Regional At-Risk-of-Poverty Rates, 2011


Observations for policy

The economic and financial crisis led to an increase in poverty rates in Europe. The rate of population in households living at risk of poverty indicates those areas which are most challenged by poverty. Lower levels of population at risk of poverty contribute to inclusive growth and harmonises the everyday lifestyles and the ability of people to have access to the labour market, health care and education across Europe. Fighting poverty contributes to a more cohesive European society.

The map illustrates regional income levels and distribution, by the national median disposable income. Differences in cost of living and perceptions of poverty between European countries are therewith evened out. The map illustrates the intra-regional disparities by country, with the largest regional differences in risks of poverty in Italy, Germany, Turkey, Belgium, and Croatia.

The highest levels of population at risk of poverty are observed in those areas which also have been hit most by the economic crisis. The economic crisis increased the regional disparities within Europe.

Policy context

The Europe 2020 Strategy includes a target to reduce the number of people living below national poverty lines under the objective of inclusive growth. Inclusive growth aims at ensuring that social polices seek to empower people to find work, contribute to the modernisation of labour markets, invest in skills and training, fight poverty and reform social protection systems and build a cohesive society.

Income remains a major factor in ensuring that all European citizen benefit from minimum standards of living across Europe. The Europe 2020 strategy aims to harmonise these living standards. This is reflected in the Flagship Initiative of a “European platform against poverty and social exclusion”. The platform is based on five areas of action:

The economic and financial crisis illustrated the need for more inclusive growth to decrease the risk of poverty. As stated in the Sixth Cohesion Report, poverty and social exclusion have increased due to the crisis in many cities and more developed countries of the EU.

Map interpretation

The map shows the proportion population living in households at risk of poverty. Threshold income levels used are calculated based on the median income in each country. Each country has a different distribution of household disposable income across its population and the poverty threshold in the EU 28+4 ranges from 20,362 EUR in Switzerland to 5,520 EUR in Greece.

High rates of poverty can be found in Southern Spain, Southern Italy, Romania, Bulgaria and Turkey, while the lowest are generally found in Northern Italy, Austria, Southern Germany, the Netherlands, the Czech Republic, Hungary, Iceland and Norway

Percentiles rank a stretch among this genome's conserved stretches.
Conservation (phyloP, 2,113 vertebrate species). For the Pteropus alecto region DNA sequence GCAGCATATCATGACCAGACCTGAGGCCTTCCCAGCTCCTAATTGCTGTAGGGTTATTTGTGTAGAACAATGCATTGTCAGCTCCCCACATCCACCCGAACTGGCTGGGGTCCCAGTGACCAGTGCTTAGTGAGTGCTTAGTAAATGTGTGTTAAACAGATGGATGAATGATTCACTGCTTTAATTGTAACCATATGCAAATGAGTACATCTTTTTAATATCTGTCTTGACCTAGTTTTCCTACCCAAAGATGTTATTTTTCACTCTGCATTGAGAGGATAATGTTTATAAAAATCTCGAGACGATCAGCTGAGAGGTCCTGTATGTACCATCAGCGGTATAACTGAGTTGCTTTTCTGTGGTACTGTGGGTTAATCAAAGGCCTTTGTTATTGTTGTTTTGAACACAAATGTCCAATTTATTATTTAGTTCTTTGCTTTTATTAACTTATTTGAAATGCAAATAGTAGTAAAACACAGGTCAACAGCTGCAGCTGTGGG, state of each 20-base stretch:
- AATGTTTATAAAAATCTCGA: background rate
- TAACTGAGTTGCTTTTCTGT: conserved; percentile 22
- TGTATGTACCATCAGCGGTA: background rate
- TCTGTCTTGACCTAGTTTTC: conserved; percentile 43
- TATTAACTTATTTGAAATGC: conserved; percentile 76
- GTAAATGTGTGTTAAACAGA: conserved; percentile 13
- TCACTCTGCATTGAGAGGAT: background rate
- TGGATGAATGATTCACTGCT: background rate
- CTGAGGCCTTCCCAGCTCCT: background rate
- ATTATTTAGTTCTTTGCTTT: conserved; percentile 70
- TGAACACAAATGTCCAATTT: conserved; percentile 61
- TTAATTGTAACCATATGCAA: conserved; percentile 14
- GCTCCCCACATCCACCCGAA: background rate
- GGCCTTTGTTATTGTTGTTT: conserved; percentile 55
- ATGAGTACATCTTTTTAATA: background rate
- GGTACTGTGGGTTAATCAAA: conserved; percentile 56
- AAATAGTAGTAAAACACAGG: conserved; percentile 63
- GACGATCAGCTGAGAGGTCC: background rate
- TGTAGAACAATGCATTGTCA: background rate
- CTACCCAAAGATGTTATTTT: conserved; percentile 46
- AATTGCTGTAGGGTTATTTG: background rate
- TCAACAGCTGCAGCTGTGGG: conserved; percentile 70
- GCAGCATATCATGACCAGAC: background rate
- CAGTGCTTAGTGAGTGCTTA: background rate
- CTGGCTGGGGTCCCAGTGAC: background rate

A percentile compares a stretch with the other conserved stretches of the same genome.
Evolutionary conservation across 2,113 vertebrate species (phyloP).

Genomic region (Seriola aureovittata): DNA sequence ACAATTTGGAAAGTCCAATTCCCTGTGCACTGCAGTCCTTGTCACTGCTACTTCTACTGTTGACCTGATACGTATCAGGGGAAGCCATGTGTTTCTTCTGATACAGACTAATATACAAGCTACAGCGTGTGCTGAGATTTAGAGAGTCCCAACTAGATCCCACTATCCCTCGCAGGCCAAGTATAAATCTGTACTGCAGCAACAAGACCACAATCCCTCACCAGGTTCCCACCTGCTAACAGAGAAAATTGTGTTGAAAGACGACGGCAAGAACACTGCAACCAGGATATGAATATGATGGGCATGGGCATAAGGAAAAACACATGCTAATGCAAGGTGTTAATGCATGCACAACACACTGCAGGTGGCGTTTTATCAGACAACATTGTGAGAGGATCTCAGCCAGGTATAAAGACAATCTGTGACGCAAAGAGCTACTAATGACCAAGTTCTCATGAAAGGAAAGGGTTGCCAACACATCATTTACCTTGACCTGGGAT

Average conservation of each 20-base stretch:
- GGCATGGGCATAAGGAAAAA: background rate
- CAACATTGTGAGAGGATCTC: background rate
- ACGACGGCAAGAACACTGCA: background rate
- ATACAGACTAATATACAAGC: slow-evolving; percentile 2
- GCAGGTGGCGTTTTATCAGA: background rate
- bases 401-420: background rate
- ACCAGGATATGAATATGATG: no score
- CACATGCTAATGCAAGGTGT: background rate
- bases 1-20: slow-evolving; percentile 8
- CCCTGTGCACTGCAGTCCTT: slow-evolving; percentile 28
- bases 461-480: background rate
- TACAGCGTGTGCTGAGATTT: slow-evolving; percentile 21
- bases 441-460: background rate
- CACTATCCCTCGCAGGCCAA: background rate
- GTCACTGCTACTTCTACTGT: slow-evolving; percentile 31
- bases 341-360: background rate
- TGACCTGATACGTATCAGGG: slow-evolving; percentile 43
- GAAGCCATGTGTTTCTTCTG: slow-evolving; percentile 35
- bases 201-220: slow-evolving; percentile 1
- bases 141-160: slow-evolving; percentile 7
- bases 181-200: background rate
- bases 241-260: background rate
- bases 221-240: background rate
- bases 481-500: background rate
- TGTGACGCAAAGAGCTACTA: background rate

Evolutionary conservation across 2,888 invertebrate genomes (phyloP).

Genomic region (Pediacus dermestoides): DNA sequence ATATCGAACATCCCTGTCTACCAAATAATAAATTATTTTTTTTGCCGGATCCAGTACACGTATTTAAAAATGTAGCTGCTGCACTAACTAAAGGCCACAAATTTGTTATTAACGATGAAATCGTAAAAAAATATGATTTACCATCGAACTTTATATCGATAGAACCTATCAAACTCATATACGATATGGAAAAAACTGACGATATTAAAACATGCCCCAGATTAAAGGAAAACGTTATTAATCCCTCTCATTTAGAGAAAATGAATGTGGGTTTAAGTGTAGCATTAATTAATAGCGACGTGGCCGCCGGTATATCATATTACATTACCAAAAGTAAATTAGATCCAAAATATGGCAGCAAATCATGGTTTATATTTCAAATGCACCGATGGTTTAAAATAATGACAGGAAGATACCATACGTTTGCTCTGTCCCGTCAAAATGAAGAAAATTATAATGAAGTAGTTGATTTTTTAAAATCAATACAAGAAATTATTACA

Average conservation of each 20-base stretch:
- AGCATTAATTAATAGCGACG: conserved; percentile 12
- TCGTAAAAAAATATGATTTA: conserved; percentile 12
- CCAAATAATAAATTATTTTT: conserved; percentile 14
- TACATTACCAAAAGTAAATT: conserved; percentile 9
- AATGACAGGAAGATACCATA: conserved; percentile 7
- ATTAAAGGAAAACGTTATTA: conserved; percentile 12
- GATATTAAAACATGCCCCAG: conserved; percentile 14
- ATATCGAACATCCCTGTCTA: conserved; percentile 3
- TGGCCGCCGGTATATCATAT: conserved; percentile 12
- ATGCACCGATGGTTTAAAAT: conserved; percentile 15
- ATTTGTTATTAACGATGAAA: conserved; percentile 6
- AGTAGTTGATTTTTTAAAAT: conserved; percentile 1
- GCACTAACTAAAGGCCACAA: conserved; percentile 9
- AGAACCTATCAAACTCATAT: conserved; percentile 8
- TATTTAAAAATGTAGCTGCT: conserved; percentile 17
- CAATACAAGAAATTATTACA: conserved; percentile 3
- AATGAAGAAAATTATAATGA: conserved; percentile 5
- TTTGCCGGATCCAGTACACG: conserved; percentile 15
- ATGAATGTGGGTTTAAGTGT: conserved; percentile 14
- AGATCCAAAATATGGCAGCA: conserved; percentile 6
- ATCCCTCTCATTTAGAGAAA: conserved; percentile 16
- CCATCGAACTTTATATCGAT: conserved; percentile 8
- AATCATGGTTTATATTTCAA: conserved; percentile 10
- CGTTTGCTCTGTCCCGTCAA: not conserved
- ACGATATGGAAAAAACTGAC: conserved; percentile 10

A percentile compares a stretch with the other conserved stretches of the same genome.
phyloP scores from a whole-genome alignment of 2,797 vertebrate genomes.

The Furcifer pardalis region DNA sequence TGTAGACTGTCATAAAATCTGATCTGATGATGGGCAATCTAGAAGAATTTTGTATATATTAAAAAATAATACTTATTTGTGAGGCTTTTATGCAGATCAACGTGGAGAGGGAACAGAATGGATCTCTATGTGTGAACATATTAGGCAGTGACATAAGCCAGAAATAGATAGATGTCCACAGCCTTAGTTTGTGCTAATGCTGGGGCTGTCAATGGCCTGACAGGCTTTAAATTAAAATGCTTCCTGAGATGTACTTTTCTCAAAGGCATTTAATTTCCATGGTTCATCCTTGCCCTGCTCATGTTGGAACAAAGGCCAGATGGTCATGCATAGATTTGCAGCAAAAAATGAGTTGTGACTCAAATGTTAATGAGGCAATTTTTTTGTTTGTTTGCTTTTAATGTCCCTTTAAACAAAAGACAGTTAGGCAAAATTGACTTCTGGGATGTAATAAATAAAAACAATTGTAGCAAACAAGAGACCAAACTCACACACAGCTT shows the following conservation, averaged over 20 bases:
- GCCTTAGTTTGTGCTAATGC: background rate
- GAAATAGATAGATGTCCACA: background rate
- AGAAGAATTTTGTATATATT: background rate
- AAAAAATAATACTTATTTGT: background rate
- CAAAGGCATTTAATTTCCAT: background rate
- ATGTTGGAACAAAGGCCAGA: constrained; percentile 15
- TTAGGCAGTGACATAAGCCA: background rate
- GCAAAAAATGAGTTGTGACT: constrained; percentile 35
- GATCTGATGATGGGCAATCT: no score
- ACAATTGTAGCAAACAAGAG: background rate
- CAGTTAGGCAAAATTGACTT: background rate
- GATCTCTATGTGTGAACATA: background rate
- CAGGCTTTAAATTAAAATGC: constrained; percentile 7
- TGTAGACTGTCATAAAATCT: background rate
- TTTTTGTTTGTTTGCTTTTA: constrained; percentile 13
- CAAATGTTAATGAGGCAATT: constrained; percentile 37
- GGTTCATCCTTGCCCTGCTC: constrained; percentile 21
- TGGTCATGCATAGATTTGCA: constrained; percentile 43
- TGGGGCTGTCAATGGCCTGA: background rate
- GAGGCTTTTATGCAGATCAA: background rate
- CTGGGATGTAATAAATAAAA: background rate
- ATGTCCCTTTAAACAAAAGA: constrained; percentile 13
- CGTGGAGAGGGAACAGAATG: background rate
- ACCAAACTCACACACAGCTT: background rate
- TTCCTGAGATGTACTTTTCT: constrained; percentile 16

Countries with more equal regional levels of income and distribution of income can be distinguished from countries with more regional disparities. Large intra-regional differences in population at risk of poverty can be found in Italy, Germany, the Turkey, Belgium, and Croatia. In these countries, both regions with an at-risk-of-poverty rate between 30 and 63.4% as well as with a rate lower than 9.9% can be found. Regions with higher risks of poverty are in general observed along national borders and in the domestic peripheral regions, whereas regions with lower risks can generally be found in capital regions like Prague, Ankara, or Budapest, and in densely populated and economically strong regions like in Northern Italy or the Netherlands, for example.

Concepts and methods

The “at risk of poverty”-indicator has been defined as an income below 60% of the national median equivalised disposable income. The disposable household income is equivalised. This means that social benefits such as state pensions or unemployment support are taken into account, and that the disposable income of an “equivalent adult” is considered. Furthermore, housing costs as the most significant component of regional differences in the cost of living within countries were excluded from disposable income.

This map displays the percentage of population in households with less than 60% of the national median equivalised disposable income. At risk of poverty rates are thus shown by country, including different thresholds depending on the distribution of households disposable income across the population. On the one hand, this could be justified due to differences in costs of living and different expectations or perceptions of poverty. On the other hand, differences take place abruptly along national borders which can now not be distinguished.